Coat of arms of Free and Hanseatic City of Hamburg (Photo credit: Wikipedia)
I realised that on this blog I have never done a full detailed explanation of how I ended up living and working in Hamburg, Germany. Sure, I’ve had that conversation a million times in real life, but never bothered to put it all down in written form. So here it goes.
Way back in July 2010 I had a 10 year relationship come to an end and at that time I decided to do something that I had wanted to do my entire life which was to live and work in a foreign country. I was fortunate that I worked for a global company so I had the option to request an overseas posting if one became available and I did just that. I fully expected to hear nothing back from my managers for a good 6-12 months, if ever. Therefore, I was blown away when I was asked the following day if I would be willing to move to Hamburg, Germany. I was departing a few days later, coincidently to Cologne Germany, to compete in the Gay Games so my company gave me the 3 weeks I was away to think about it. When arrived back in Australia at the end of August 2010, I told them that I was willing to move. If my company had had their way, I would have been on a plane the following week, but since I was going through what essentially was a legal separation (ending a decade long relationship when you have shared assets is a messy thing), I asked them to give me 4 weeks in which to wrap things up and uproot my entire life. BTW, four weeks is nowhere near long enough to do that, but in my nativity I didn’t know that.
I did all the things they tell you not to do when embarking on your expat journey. I didn’t do much research on the city I was moving to before I committed to moving there – what I knew about Hamburg was only what was on Wikipedia. I didn’t bother learning the basics of the native language spoken there before I departed and my firm did not organise my visa before I left my home country (okay, that wasn’t my fault) but fortunately as an Australian citizen I could apply for a German work visa whilst in Germany, but the whole visa thing was touch and go and only got approved 4 days before my 3 month travel visa was set to expire. The whole visa problem was why I spent my first 6 months in Germany with only the things I could fit in the one single suitcase I brought over with me. The rest of my belongings (well 5 boxes of them containing mostly books and DVDs) were only shipped over once my visa was approved.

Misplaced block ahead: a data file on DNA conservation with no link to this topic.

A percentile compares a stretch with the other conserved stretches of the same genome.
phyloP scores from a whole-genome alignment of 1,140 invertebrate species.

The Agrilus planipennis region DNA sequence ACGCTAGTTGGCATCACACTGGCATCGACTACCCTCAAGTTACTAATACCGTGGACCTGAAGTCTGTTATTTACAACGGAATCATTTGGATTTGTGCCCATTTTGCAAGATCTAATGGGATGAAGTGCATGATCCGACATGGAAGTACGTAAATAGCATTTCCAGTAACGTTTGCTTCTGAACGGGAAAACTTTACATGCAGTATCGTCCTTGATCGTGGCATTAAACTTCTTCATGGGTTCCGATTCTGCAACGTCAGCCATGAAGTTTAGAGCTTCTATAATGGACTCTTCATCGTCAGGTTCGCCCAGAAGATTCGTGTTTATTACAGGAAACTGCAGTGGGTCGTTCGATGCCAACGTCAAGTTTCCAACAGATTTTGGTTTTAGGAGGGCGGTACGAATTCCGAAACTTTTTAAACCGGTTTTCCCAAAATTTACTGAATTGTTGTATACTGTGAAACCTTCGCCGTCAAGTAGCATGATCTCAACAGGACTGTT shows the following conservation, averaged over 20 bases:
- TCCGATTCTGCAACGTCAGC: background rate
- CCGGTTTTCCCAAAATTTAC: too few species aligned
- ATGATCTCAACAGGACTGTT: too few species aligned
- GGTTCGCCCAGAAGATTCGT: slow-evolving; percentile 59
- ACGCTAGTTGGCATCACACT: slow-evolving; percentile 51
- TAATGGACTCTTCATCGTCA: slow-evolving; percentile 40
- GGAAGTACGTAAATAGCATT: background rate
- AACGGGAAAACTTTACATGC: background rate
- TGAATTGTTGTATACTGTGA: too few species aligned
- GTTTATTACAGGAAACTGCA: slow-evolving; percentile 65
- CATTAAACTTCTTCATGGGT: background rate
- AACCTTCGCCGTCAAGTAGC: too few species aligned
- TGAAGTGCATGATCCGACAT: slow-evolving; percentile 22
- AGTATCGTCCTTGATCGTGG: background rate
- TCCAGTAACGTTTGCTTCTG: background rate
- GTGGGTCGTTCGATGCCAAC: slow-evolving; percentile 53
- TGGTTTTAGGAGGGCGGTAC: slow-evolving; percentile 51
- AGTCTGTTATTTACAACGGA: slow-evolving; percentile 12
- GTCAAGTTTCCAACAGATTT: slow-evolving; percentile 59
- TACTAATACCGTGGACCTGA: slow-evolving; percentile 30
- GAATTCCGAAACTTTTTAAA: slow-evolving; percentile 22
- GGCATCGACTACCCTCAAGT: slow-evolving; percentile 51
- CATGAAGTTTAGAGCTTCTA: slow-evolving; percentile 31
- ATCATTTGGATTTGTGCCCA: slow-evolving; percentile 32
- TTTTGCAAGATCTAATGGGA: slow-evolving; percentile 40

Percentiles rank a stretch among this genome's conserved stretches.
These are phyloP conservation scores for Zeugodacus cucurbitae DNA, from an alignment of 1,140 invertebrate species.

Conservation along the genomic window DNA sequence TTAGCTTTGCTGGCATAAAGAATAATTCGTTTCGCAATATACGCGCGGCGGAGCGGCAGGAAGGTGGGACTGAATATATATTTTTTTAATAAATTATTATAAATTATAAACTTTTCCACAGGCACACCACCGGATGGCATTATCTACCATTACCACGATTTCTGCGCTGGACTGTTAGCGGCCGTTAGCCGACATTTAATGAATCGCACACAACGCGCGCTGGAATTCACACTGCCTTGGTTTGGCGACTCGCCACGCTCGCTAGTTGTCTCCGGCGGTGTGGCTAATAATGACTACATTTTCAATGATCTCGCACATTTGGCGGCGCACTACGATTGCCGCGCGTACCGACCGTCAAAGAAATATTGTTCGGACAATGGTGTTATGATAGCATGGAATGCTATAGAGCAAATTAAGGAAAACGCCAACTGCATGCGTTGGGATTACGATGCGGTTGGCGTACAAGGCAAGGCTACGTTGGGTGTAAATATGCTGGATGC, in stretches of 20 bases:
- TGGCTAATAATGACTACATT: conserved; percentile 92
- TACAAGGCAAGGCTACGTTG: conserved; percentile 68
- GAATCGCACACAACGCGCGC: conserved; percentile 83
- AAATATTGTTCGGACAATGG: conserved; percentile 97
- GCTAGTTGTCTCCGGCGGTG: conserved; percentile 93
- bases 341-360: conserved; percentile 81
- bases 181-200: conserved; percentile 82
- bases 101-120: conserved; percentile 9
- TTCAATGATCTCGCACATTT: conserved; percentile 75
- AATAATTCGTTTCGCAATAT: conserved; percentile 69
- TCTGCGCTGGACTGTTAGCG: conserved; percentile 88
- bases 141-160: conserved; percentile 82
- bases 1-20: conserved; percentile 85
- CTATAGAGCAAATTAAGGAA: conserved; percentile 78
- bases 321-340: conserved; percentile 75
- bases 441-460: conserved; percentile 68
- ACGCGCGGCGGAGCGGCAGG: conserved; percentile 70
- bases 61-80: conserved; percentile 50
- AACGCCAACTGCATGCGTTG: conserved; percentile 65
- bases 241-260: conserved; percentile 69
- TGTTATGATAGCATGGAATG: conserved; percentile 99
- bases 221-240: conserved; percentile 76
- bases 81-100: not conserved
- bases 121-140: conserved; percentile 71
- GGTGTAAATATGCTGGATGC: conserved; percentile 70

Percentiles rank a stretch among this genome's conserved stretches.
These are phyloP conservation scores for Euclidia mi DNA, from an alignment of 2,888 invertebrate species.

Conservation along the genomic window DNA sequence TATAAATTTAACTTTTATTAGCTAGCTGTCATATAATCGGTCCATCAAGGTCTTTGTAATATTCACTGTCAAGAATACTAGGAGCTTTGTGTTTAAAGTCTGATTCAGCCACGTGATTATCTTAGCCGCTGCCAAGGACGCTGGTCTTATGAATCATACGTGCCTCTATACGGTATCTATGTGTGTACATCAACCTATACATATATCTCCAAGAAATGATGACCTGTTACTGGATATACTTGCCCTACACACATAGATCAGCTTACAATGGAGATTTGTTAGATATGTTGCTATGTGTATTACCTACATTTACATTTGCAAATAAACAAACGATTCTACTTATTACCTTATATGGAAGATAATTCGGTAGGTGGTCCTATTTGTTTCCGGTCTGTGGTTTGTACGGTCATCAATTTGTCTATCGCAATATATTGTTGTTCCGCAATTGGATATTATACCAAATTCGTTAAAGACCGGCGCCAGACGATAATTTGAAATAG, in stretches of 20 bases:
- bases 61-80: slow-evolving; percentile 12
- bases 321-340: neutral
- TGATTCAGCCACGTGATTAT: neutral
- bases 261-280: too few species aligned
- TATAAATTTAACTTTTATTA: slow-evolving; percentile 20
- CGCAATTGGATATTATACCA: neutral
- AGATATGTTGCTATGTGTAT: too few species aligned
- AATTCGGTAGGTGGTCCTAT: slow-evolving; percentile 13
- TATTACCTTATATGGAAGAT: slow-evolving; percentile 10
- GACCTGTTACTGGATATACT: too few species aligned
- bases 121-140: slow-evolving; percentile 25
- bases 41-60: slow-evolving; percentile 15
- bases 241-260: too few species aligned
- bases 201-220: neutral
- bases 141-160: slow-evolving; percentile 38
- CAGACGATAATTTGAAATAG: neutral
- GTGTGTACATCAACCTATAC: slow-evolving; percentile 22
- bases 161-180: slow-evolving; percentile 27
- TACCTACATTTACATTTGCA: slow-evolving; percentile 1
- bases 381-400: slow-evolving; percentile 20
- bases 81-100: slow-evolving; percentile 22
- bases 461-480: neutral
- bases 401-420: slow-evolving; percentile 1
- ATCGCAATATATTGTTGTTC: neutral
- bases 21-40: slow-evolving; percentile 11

Because I was doing the whole solo expat thing, I had no support system awaiting me in Germany – no helpful partner who could tell me how things work or help me navigate through the challenges of living in country where a foreign language is spoken nor an fellow ally to join me on my journey of adapting to life in a foreign country. If I wanted to know how something worked, I had to find out by myself. I will be eternally grateful to my German boss at the time for picking me up at the airport and taking me to the supermarket before dropping me off at my temporary accommodation, even though one’s first expose to a German supermarket should not be immediately after getting off a 26 hour flight. And to the wonderful WEBMU gang on Twitter for answering the thousand and one questions I had about German life and for helping me get health insurance when my company refused to offer any assistance claiming it was a ‘private decision’. You guys did and continue to make my life here so much easier.
Despite this chaotic and ill-prepared start, my life in Germany has been one of the best experiences of my life. Almost four years on, I feel I’m finally starting to get the hang of things here and I have no plans to move on. However, I did get lucky. Things could have (& perhaps should have) gone very wrong. That’s not to say things here have been easy. These last 3.5 years have probably been the most challenging years of my life, but my determination not to throw it all in and return back to Australia is paying off. In fact, I think I would find a life that was easy quite boring now. I rarely have a single day where I am not doing or learning something new, whether that is trying to explain a complex medical issue in German or trying to work out how to negotiate a new cultural situation or learning that my dishwasher was supposed to be regularly topped up with salt for these past 3 years (whoops!).
Expat life is exciting, challenging, chaotic and exhilarating and is most definitely not for the faint hearted. I would recommend it to anyone who wants to experience a new way of living their life. However, don’t go about it the way I did. Learn from my mistakes. Actually do some research and preparation before you make the leap as it will make for a softer landing. Then again, if you want to challenge yourself, then I can totally recommend my way of doing it.